She’s been a Rita and Golden Heart finalist and is known for producing sensual and rich historical romances for Avon publishing. Not only does she write and work full time, but she also gives back to the community, volunteering with the Brenda Novak Juvenile Diabetes auction.
Join me in welcoming Debra Mullins to the blog!
How long were you writing romance before you sold? Was it a slow, torturous path, or quick and easy?
It took me six years to sell my first book. I had the first couple of chapters written when I joined a writers’ group. There I found a critique group, and once I started meeting with them it actually only took me a year to finish the book. However, it took me five more years to polish it. I entered contests and made the finals in RWA’s Golden Heart, but it was a full year after that when I pitched the book to Micki Nuding at Avon, who bought it.
Tell us about your first sale, “the call.” Did you know it was coming, or were you totally shocked?
My call came on January 26, 1998. It was a Monday. Micki had requested my partial at the RWA conference in Orlando, and then a few months later she had called and requested the full. THEN she called again in the beginning of January to tell me she had sent my complete manuscript to her senior editor, but the package had come open in transit and the manuscript had been lost, and could I send another copy? I took that as a good sign and kept my fingers crossed. Sure enough, that message blinking on my machine on January 26 was Micki calling to make me an offer.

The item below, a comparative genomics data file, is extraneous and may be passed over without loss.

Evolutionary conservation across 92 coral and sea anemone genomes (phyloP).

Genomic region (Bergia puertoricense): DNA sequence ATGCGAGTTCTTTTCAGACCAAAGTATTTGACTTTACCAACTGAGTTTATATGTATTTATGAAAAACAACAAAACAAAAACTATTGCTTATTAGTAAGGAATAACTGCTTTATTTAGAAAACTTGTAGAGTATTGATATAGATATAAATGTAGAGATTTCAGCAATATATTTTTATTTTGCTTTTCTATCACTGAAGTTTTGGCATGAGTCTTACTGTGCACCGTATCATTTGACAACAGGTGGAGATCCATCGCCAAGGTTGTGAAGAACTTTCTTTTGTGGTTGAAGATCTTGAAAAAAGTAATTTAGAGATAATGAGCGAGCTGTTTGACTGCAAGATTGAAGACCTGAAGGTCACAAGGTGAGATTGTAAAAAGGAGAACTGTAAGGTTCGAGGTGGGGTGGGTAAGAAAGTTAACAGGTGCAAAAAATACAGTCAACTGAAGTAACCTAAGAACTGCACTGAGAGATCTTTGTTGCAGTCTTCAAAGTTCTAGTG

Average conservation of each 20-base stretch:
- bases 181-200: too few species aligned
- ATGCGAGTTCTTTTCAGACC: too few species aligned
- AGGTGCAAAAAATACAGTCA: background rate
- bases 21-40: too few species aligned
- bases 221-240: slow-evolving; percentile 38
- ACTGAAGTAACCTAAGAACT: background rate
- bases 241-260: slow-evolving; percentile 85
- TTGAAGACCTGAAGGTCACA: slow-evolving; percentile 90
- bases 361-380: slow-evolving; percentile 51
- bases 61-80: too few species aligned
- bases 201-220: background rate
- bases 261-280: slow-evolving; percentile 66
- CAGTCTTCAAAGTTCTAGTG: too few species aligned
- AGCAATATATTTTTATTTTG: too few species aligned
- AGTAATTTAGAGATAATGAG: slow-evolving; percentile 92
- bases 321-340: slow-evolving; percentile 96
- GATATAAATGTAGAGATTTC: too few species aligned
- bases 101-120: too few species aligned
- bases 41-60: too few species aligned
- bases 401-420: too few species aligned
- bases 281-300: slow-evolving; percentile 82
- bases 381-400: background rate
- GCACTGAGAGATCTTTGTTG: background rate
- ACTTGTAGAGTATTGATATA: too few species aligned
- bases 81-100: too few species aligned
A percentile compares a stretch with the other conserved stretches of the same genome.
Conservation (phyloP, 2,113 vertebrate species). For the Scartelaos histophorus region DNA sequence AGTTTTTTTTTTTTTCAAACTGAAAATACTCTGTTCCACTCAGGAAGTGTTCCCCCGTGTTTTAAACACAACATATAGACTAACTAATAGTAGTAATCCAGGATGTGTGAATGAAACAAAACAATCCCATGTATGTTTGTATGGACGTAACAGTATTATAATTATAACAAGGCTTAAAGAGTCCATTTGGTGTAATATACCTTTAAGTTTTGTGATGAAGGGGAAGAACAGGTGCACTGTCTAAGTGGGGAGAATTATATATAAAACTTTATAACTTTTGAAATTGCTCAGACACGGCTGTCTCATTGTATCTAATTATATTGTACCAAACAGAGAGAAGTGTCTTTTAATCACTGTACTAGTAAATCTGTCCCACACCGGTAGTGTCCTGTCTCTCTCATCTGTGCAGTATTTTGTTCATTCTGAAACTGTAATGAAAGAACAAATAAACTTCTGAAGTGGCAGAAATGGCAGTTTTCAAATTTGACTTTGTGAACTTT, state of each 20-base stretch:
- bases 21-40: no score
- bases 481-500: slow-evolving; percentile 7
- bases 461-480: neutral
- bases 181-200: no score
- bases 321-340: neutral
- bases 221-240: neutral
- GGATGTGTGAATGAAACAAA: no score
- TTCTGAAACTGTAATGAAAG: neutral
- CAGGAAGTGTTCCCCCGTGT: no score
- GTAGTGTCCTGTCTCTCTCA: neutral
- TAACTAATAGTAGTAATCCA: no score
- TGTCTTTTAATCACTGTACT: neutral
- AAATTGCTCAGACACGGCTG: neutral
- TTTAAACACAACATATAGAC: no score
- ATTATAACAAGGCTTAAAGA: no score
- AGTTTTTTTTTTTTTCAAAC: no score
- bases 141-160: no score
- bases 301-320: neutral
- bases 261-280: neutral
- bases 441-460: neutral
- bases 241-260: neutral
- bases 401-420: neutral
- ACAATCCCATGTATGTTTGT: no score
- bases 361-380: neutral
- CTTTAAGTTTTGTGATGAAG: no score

What’s your writing schedule like? Do you write every day? In mornings, afternoons, nights?
I still work a full time day job, so my writing schedule is basically whenever I can. I do get up early before work—especially on deadline—and write a bit. Usually the bulk of my writing is done in the evening or on weekends.
I read on your website that your first book, ONCE A MISTRESS, evolved from a book you wrote in junior high. I find that amazing, as most people tend to throw away their first manuscript. What made you decide to rework the book?